Thanks everyone and I want to avoid Cotton because it takes forever to dry. I don’t know how many days you can wear a pair or Lee Jeans in the summer , I imagine in the winter you can wear them for a whole week before having to wash them.
If not traveling in hot weather, I basically exclusively pack black jeans. I like black because generally it's versatile, can often be dressed up slightly and doesn't show dirt or light grime as much.
I'm aware of the downsides that they are heavy and don't dry fast, but jeans are my everyday, non-home and non-office pants so that's what I want to wear when I'm on vacation. For me personally, I only pack quick-dry type clothing if I'm doing a legit "outdoorsy" trip, like a hiking or kayaking trip.
I do like to alternate jeans on a day-to-day basis though, i.e. I never wear the same pair on two consecutive days. I have no quantitative evidence, but I feel like the quality lasts a little bit longer if I allow them to "rest" on alternate days.
You could also look at Kuhl (https://www.kuhl.com), which has well-designed, durable clothing, including jeans and chinos. I’ve got nylon pants from them that look as good in a European city as in the backcountry, and they come with extra stash pockets and zippered compartments.
Re: FastEddie, if not pants or shorts, and if not a kilt, then must either be a toga, monk’s robe, ball gown, or overalls. Or you’re the guy who was hanging out at the beach in Tampa wearing only a trench coat :)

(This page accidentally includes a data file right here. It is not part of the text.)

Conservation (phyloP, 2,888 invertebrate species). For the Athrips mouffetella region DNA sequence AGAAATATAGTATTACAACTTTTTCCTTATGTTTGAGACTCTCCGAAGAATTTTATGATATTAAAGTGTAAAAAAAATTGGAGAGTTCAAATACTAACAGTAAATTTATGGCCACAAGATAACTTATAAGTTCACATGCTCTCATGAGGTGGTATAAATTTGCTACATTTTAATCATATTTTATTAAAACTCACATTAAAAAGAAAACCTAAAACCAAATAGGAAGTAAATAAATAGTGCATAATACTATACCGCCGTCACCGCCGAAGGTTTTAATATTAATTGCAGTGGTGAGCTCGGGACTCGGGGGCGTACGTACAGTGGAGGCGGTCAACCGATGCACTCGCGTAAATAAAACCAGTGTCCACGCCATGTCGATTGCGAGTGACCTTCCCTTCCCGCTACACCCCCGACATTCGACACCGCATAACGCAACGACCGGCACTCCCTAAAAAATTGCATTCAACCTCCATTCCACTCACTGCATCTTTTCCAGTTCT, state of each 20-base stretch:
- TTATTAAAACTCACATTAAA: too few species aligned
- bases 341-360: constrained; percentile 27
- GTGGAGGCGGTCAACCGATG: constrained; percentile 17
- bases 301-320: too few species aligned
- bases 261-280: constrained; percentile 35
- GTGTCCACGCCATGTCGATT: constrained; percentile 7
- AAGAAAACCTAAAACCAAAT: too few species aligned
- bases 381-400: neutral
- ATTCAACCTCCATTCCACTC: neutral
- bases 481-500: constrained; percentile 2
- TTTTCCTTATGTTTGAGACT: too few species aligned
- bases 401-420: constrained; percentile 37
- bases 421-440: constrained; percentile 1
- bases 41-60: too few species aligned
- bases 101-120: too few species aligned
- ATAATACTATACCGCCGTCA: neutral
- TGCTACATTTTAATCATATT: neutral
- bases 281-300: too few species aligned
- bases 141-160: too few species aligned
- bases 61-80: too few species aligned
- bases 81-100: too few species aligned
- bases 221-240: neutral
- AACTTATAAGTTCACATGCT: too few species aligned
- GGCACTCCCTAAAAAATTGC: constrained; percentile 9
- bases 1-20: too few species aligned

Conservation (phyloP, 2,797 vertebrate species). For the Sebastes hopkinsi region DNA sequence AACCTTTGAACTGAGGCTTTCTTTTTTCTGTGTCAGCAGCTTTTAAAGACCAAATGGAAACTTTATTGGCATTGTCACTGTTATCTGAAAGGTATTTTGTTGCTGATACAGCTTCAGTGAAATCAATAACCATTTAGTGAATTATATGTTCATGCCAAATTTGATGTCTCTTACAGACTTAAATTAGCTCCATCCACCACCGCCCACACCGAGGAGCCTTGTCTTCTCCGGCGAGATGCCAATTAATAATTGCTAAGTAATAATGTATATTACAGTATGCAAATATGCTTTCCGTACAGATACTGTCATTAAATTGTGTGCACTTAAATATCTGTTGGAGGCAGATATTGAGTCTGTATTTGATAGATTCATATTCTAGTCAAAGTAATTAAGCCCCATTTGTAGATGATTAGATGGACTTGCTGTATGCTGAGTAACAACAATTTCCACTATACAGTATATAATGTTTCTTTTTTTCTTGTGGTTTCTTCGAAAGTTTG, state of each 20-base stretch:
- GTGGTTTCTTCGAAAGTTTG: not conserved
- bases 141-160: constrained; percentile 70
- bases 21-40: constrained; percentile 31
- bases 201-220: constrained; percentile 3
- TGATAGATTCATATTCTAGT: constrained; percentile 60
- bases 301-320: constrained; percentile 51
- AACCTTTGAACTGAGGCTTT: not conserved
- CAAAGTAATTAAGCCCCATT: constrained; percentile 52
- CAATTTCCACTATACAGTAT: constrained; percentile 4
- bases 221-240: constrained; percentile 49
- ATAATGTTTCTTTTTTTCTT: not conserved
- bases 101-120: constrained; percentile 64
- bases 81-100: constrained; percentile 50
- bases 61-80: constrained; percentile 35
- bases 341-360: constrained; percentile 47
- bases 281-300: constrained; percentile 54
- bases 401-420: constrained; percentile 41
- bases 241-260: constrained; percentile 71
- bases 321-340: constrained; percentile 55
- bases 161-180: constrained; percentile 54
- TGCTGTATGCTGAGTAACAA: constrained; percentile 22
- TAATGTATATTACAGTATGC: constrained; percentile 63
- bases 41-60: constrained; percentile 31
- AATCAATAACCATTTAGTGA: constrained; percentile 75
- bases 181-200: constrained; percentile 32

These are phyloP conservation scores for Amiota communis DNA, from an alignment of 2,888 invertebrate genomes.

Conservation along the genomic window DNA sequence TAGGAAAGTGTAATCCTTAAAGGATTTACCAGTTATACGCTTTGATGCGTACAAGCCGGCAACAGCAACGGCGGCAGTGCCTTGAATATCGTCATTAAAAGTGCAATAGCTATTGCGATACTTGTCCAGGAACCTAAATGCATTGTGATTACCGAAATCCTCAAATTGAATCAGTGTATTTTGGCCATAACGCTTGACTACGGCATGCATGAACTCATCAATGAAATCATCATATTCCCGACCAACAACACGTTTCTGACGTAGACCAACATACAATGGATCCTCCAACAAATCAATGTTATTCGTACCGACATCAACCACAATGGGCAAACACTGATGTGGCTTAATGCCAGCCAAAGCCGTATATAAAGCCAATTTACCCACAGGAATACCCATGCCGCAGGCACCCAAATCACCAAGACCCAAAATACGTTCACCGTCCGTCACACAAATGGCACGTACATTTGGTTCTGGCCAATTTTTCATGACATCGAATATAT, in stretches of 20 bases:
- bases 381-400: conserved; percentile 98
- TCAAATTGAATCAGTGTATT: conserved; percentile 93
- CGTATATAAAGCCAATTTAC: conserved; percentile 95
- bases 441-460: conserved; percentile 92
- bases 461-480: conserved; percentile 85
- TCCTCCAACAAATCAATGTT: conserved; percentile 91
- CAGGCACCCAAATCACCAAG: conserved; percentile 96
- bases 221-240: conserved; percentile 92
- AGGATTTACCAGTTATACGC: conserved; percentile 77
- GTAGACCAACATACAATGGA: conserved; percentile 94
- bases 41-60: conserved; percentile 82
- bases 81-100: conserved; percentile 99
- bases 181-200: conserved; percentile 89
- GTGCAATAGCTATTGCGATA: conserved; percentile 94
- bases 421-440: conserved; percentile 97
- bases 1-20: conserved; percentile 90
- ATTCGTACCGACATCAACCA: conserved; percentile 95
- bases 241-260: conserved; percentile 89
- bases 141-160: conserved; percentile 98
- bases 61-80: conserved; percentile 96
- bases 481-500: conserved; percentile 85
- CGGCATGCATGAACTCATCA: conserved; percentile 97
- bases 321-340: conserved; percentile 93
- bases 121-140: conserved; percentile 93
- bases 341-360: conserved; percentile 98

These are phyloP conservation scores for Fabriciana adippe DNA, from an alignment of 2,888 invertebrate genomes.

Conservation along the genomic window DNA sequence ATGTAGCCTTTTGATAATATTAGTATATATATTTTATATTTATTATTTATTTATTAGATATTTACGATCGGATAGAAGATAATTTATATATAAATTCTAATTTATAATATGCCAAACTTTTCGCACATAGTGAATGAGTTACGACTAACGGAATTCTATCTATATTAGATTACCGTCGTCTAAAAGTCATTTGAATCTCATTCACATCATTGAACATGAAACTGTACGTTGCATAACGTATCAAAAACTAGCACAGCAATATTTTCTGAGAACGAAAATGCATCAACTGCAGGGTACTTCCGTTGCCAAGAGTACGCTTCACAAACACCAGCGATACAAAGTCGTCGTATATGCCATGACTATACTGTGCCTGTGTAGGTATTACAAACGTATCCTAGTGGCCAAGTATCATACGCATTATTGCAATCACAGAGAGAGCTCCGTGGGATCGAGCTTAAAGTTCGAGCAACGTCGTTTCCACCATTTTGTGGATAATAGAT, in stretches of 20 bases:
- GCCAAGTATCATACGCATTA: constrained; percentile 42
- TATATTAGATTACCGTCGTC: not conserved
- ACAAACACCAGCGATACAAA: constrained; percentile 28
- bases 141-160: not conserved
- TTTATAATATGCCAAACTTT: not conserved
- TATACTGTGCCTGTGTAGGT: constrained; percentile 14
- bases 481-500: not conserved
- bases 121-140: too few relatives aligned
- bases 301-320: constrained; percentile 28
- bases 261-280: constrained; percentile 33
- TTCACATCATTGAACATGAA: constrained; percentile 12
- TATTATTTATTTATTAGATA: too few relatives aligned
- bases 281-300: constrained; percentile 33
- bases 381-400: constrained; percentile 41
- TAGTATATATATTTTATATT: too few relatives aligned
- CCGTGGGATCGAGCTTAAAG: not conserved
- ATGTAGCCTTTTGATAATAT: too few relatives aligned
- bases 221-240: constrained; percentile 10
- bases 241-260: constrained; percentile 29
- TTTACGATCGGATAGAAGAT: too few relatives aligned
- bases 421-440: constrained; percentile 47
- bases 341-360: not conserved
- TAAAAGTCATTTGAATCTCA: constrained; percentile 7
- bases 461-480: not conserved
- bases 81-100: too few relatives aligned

Wow 30 hours and even fifteen hours , that’s nearly half my trip lol. So don’t wash jeans during trip.
I also favor black or dark wash jeans at home, I live in AZ so things dry and die here very fast lol.
Seems like travel pants dry quick or the lighter weight jeans dry quick. I will maybe look for some lighter jeans. I do have travel underwear and darn tough socks that dry in a few hours if I wash them in a sink.
Right, black jeans only. In fact, black any-bottoms only. The rare days I break out a skirt with colors, husband gasps.
I think fiber content is the key. Eddie Bauer has jeans for both women and men that are real jeans, but lighter in weight and faster-drying.
I recently bought some EB women's jeans with the "Elysian" name that I'm wearing at home and that I'll probably take one pair of on my next trip. They come in 2 styles and multiple colors. Both dry quickly near Tucson.